Though the Italians did use 6.5 in the LMGs that were more of a SAW like the BAR, they used the 8x59 Breda in their standard MGs, so that was probably not a factor there, especially considering that ammunition was shipped on stripper clips for the Breda 30 and en bloc clips for the Carcano rifles. Poor terminal performance is the cited reason for the switch from 6.5x52 to 7.35x51.
     
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  20. Deanimator

    Deanimator Member

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    Before a layoff, subsequent change in work hours and drastic cut in wages made shooting a rifle here impossible, I regularly shot a .30-06 bolt gun with 200gr. Matchkings over a stiff charge of Hodgden 4350. I would do this for an at least one, if not two NRA long range courses of fire.

    I find that my 16" AR carbine has no felt recoil worth mentioning. I don't even use the term "recoil" and 5.56x45mm in the same sentence.
     
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  21. Deanimator

    Deanimator Member

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    The rimmed 7.7mm round was actually .303 British, used mostly in Vickers and Lewis derived aircraft guns used in IJN aircraft such as the Zero, as well as a few IJN small watercraft. The Army Air Force eventually switched over to 7.92x57mm, although I doubt completely, as the Japanese logistical system was what the Brits call "a nonsense".
     
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  22. MachIVshooter
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    MachIVshooter Contributing Member

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    Yes, a direct copy, but loaded hotter as I understand it; you would not want to use 7.7x56R ammunition in a SMLE.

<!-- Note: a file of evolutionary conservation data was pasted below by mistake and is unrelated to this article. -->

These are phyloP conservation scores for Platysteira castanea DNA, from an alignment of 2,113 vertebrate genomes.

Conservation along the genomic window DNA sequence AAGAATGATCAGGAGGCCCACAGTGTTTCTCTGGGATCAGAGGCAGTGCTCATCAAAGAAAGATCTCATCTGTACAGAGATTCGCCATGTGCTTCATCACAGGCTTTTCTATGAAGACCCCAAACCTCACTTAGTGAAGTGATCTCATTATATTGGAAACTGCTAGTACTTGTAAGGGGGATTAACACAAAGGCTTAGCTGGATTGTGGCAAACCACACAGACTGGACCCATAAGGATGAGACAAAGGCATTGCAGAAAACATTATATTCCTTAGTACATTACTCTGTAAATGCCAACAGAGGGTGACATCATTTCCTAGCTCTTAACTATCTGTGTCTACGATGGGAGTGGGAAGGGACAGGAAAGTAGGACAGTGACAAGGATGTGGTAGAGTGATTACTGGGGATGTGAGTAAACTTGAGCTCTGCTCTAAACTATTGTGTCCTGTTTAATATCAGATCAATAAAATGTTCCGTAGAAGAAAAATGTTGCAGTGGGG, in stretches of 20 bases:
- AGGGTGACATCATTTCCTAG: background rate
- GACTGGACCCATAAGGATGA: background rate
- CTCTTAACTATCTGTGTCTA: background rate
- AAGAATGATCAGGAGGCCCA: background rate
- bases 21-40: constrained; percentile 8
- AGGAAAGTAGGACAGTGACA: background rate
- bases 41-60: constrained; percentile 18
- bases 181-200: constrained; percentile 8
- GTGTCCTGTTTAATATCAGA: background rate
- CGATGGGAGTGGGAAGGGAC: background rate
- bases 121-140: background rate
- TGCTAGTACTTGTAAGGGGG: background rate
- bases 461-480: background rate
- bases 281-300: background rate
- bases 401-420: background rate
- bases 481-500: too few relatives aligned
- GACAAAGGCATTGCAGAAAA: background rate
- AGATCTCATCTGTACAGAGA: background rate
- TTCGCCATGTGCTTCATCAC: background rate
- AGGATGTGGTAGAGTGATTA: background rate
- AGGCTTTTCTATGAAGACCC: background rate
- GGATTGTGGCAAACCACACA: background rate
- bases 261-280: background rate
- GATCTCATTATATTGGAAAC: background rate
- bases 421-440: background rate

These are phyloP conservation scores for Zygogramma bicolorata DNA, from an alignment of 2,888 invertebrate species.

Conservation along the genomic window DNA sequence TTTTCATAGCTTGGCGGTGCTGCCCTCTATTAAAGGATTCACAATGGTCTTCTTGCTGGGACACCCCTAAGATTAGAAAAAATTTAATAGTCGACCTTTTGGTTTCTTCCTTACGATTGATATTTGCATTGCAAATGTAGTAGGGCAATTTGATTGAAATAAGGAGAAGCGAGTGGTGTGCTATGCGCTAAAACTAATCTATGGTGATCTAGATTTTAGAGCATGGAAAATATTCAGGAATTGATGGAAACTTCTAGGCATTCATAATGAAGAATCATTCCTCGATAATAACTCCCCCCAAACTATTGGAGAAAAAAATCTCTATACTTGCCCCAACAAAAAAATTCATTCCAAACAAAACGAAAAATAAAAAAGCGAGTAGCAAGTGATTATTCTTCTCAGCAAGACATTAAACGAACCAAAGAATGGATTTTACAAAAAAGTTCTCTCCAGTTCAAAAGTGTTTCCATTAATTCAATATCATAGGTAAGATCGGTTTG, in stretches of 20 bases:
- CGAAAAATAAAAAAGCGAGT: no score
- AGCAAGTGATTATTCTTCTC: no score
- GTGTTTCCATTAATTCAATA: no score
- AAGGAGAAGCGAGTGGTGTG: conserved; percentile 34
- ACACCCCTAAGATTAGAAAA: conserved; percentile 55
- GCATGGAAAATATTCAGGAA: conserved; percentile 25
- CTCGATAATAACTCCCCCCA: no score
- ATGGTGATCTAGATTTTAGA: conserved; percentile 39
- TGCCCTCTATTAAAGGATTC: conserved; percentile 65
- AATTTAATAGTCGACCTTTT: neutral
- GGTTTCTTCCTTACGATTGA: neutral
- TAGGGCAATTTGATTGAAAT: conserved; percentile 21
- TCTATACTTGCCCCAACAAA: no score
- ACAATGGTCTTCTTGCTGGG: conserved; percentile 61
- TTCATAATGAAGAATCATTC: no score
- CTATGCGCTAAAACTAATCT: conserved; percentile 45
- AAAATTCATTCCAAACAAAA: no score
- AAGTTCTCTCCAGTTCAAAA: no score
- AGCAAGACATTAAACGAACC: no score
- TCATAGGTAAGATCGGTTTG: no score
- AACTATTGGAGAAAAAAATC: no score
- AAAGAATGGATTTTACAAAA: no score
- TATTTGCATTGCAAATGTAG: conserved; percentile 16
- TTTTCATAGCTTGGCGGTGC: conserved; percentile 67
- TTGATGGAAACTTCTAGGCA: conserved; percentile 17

23. CapnMac

    CapnMac Member

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    Well, to be really specific, the issue was effectiveness in machine guns, light and heavy. For full auto fires, not individual rifles.
    Both nations were committed to only having a single round in the Supply chain, even though that failed miserably.

    The need to be able to have ammo that is effective in full auto fires at beyond (typical) rifle range is entirely behind the "why" of DoD adopting a new 6.8 and a SAW to deliver it. It's a steep commitment--it hinges on being able to deliver three different ammo to Rifle Companies to demand (four calibers at the Battalion/Regiment level).
     
  24. lysanderxiii

    lysanderxiii Member

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    The energy of free recoil and recoil energy are the same thing.

    I think the second one you are thinking of is "Recoil Impulse", this is just the recoil energy divided by the time over which it acts. This has a high correlation to the rather subjective "felt recoil".

    There is also "Recoil Velocity", which is the velocity the gun would have if completely unrestrained, and is just the calculated from the momentum of the bullet and gas being equal to the momentum of the gun.
     
  25. army_eod

    army_eod Member

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    Chuck Hawks tables are good. Also look at what mitigation can be had with a muzzle brake.